HomeBike NewsCorona Virus Lockdown in India leaves Auto Dealers questioning their future

Corona Virus Lockdown in India leaves Auto Dealers questioning their future

Corona virus pandemic has caused confusions in most forms of business in India as well as abroad

Auto dealers operating in India are facing a tough time thinking if they can remain in business after present situations achieve normalcy. COVID-19 aka corona virus lockdown procedures were undertaken by India (as well as many other countries) with proper warnings but limited time for preparation. At present, businesses that operate depending on daily turnovers and sales have no other option than to wait it out until ‘a flattened curve’ is achieved.

While many IT firms and service industries are able to work from home as recommended by authorities, auto dealerships across India do not have such an option. Major automotive brands have still directed their dealerships to attend to emergency services such as roadside assistance and accidents. However, these tasks can only contribute to a minor portion of their overall revenue.

2020 has been a difficult year for automotive businesses in India with manufacturers rushing to update products to BS6 emission specifications before a stipulated deadline (1 April 2020). To clear off leftover BS4 stock, many offers and exchange bonuses were introduced at a dealership level.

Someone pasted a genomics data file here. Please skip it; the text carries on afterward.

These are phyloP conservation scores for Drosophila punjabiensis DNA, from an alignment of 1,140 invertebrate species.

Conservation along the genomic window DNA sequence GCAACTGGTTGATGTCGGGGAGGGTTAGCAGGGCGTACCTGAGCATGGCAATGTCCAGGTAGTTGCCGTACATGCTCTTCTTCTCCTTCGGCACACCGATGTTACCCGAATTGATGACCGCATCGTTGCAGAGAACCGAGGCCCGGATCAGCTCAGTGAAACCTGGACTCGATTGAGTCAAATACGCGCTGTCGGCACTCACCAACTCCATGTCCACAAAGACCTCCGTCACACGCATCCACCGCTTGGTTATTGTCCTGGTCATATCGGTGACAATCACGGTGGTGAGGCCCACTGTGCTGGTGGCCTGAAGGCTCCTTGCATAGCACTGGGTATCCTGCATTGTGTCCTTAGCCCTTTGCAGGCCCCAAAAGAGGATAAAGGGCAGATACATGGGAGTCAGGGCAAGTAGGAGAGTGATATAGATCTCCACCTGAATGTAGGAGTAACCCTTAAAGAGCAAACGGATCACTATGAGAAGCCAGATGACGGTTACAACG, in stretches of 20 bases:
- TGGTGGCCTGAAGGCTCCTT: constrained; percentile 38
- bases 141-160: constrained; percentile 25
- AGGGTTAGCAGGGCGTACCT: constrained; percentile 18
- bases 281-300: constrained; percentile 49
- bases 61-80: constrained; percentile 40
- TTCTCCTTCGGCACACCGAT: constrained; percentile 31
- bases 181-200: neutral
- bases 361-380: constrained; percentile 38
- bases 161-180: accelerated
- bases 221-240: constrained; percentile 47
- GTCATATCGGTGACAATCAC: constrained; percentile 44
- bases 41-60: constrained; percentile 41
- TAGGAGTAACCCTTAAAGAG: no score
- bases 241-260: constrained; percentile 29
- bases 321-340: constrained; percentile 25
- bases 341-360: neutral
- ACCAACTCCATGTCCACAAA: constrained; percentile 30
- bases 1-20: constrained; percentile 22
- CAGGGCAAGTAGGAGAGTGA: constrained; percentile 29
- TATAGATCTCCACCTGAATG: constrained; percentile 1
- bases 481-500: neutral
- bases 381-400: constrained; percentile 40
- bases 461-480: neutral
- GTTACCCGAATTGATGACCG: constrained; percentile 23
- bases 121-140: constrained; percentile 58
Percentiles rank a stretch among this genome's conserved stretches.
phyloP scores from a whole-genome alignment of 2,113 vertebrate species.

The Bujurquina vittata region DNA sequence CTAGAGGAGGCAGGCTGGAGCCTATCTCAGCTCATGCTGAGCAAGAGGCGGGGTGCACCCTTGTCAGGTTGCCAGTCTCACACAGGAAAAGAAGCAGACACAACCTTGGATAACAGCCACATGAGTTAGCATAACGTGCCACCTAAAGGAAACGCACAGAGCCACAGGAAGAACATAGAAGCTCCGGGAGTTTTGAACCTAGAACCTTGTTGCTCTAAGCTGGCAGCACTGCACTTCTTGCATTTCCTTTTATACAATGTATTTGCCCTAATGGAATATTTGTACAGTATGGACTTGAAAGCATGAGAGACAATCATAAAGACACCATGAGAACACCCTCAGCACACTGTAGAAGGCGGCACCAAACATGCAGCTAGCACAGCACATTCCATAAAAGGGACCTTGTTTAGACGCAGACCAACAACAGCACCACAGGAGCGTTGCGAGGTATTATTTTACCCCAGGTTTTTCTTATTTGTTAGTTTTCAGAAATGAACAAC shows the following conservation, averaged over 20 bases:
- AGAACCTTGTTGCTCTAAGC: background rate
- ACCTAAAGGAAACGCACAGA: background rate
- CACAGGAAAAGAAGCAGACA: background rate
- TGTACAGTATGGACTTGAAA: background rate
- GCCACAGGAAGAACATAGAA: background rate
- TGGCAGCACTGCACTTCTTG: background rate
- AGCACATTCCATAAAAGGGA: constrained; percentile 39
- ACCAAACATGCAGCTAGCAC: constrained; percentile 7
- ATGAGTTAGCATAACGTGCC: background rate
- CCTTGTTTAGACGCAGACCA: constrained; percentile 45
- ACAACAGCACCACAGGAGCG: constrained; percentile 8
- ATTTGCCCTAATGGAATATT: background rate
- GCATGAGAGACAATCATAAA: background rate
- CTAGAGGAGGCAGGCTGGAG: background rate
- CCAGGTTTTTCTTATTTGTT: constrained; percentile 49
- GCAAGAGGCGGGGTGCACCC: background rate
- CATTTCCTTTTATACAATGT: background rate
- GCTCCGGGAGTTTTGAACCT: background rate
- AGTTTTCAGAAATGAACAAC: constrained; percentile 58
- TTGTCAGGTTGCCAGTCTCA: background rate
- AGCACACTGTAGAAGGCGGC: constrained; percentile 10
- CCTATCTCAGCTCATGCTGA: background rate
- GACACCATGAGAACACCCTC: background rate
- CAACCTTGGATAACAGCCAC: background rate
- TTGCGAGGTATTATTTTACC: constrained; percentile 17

Corona virus sales decline

As per data, there are over seven lakh unsold BS4 vehicles. BS4 two-wheelers account to more than Rs 2500 while leftover BS4 four-wheelers could be worth lower as many OEMs have followed a relatively efficient shift to BS6 norms. BS4 commercial vehicles lying unsold are valued at Rs 1,440 crore.

An ideal solution or temporary peace of mind to this is a deadline extension. FADA (Federation of Automotive Dealers Association) has already made a move to achieve it but one can only wait to see if there would be a sign of hope. As per current regulations, dealerships with unsold BS4 stock post 31 March 2020 have three options: (1) register them as pre-owned cars, (2) consult OEMs for a buyback policy, or (3) follow a proper scrappage policy.

Hence, dealerships are heading to inevitable losses if there is no deadline extension. While owners or parent firms of established dealerships are able to support their staff, many small-scale dealers simply cannot. State-wise border lockdowns are another issue faced by automakers.

Many experts have raised an opinion that a ‘force majeure’ provision (unavoidable circumstances that prevent a contract from being fulfilled) should be considered for a deadline shift, considering how many days RTOs remained closed. This will also help customers who were waiting to get their BS4 vehicles registered by 1 April 2020.

Government authorities are working closely with India’s banking sector to provide financial aid to struggling businesses. Still, there could be a limit to this as automobiles are one of many large-scale industries in India that are facing thousands of crores in losses with each passing day. COVID-19 has definitely extended its impact beyond human health and life.


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